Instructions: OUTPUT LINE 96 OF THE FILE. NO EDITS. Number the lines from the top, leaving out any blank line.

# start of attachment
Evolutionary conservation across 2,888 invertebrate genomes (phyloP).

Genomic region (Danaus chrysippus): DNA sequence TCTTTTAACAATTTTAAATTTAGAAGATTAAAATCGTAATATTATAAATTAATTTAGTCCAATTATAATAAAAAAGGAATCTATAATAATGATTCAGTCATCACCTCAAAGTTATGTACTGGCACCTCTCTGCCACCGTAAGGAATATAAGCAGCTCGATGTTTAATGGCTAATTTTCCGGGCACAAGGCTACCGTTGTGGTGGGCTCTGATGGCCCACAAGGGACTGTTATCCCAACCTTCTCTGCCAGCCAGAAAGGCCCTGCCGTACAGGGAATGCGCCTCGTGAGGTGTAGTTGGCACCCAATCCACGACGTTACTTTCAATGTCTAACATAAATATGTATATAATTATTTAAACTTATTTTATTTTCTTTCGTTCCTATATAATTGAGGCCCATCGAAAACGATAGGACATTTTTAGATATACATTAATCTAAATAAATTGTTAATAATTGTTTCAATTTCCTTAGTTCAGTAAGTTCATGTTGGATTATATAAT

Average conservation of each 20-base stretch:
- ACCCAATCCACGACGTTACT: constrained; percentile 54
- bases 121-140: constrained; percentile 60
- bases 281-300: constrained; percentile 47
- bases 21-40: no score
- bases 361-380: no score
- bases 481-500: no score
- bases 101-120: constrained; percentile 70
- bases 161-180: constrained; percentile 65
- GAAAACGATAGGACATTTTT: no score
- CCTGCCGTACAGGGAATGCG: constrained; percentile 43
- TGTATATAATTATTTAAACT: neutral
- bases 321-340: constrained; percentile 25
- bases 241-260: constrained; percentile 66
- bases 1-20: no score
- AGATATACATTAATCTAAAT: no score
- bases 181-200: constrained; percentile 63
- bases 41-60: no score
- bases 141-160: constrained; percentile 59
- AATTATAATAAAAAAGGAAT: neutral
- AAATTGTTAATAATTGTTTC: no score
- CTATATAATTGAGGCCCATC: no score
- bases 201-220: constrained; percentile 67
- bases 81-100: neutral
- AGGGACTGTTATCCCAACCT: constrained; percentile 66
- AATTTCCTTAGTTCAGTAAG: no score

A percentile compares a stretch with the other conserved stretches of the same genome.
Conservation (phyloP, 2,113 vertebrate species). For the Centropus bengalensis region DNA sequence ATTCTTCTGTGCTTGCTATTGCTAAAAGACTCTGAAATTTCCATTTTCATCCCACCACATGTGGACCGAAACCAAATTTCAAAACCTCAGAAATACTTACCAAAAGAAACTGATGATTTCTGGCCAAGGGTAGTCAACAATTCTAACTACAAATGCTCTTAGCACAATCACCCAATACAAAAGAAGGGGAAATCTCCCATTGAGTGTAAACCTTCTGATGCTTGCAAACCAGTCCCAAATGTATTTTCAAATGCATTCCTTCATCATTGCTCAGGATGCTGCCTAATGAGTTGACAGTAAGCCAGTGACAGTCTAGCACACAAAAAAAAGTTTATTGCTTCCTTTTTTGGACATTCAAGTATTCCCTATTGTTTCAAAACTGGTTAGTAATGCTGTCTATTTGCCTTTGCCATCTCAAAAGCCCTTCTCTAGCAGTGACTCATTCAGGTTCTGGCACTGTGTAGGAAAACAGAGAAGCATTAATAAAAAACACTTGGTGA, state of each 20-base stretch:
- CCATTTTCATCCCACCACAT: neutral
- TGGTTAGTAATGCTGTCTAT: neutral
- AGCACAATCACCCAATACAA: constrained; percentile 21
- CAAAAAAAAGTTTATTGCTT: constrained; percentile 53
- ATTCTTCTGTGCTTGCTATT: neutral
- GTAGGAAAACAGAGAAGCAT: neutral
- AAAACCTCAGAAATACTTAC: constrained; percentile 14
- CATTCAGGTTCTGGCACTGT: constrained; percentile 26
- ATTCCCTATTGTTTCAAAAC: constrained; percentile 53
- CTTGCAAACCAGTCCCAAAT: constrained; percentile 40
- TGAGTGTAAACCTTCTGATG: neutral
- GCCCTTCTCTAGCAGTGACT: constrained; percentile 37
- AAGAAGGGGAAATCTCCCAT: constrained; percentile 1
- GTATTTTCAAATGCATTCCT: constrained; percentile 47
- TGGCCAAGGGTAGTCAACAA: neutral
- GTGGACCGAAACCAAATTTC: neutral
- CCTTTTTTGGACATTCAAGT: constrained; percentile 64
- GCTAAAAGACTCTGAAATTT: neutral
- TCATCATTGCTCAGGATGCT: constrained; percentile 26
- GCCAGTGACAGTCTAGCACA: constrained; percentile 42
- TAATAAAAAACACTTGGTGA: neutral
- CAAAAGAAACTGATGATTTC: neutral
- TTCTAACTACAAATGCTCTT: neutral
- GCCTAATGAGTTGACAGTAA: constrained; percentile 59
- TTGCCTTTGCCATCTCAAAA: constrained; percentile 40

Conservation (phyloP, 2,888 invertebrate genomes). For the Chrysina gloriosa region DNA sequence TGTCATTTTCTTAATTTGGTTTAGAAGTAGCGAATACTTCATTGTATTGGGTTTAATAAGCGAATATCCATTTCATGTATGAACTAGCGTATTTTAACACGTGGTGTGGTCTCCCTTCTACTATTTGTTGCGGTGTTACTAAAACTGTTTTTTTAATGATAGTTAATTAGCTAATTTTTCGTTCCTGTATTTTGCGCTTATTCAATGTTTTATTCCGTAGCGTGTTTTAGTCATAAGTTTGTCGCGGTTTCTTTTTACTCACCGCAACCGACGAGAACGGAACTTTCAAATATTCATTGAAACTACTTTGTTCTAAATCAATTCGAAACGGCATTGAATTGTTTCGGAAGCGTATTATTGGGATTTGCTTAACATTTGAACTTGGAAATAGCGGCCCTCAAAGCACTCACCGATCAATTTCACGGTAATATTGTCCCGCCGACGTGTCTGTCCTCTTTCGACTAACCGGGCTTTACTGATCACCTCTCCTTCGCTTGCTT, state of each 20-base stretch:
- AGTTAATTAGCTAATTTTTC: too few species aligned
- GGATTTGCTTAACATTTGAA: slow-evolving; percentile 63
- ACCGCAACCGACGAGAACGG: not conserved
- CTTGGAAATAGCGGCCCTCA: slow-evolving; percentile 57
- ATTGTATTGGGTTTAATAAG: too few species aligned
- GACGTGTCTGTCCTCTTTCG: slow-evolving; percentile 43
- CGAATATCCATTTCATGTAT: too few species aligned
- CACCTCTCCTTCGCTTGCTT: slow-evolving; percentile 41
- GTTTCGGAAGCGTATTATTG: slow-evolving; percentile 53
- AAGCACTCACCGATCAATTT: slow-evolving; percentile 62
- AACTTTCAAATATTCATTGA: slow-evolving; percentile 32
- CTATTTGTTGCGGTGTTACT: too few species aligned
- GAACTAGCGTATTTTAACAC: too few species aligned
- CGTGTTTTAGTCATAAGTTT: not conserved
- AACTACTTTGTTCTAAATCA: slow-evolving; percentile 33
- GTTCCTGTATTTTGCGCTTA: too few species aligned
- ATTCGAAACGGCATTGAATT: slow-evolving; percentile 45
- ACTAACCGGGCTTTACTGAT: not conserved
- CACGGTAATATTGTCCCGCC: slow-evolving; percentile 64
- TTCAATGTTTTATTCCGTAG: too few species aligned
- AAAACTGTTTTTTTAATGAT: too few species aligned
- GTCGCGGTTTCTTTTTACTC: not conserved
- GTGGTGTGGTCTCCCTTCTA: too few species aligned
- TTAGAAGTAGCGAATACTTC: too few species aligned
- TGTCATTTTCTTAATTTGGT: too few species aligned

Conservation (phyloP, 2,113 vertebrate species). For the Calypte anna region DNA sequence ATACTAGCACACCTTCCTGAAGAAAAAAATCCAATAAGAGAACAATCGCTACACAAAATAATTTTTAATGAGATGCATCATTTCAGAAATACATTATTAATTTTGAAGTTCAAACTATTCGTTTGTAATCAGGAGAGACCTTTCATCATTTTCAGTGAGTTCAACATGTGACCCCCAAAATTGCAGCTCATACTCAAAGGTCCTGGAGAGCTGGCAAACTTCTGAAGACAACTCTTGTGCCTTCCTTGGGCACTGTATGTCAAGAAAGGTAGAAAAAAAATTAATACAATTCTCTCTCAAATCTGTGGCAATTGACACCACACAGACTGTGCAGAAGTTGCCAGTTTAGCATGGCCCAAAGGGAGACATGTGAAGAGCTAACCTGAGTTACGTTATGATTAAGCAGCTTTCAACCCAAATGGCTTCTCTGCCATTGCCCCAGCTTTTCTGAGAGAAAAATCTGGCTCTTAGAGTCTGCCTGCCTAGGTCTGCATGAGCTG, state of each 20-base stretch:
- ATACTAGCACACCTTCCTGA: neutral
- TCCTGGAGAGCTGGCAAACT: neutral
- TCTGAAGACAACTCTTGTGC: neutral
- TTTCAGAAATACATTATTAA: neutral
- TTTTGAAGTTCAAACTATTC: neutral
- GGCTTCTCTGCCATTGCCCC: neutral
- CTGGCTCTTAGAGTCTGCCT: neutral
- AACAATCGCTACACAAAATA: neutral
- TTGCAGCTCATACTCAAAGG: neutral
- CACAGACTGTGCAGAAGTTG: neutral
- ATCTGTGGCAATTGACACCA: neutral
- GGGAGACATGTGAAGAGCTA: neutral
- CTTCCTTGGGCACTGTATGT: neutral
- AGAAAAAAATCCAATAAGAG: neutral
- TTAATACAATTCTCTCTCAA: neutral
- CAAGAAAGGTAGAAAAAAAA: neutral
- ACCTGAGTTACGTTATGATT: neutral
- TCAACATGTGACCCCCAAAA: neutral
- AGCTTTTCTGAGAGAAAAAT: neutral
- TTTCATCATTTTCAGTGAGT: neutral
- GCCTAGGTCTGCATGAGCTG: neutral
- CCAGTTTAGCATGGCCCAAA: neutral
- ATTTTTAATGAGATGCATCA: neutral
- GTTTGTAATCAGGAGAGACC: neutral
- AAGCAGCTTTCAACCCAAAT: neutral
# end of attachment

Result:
- AGAAAAAAATCCAATAAGAG: neutral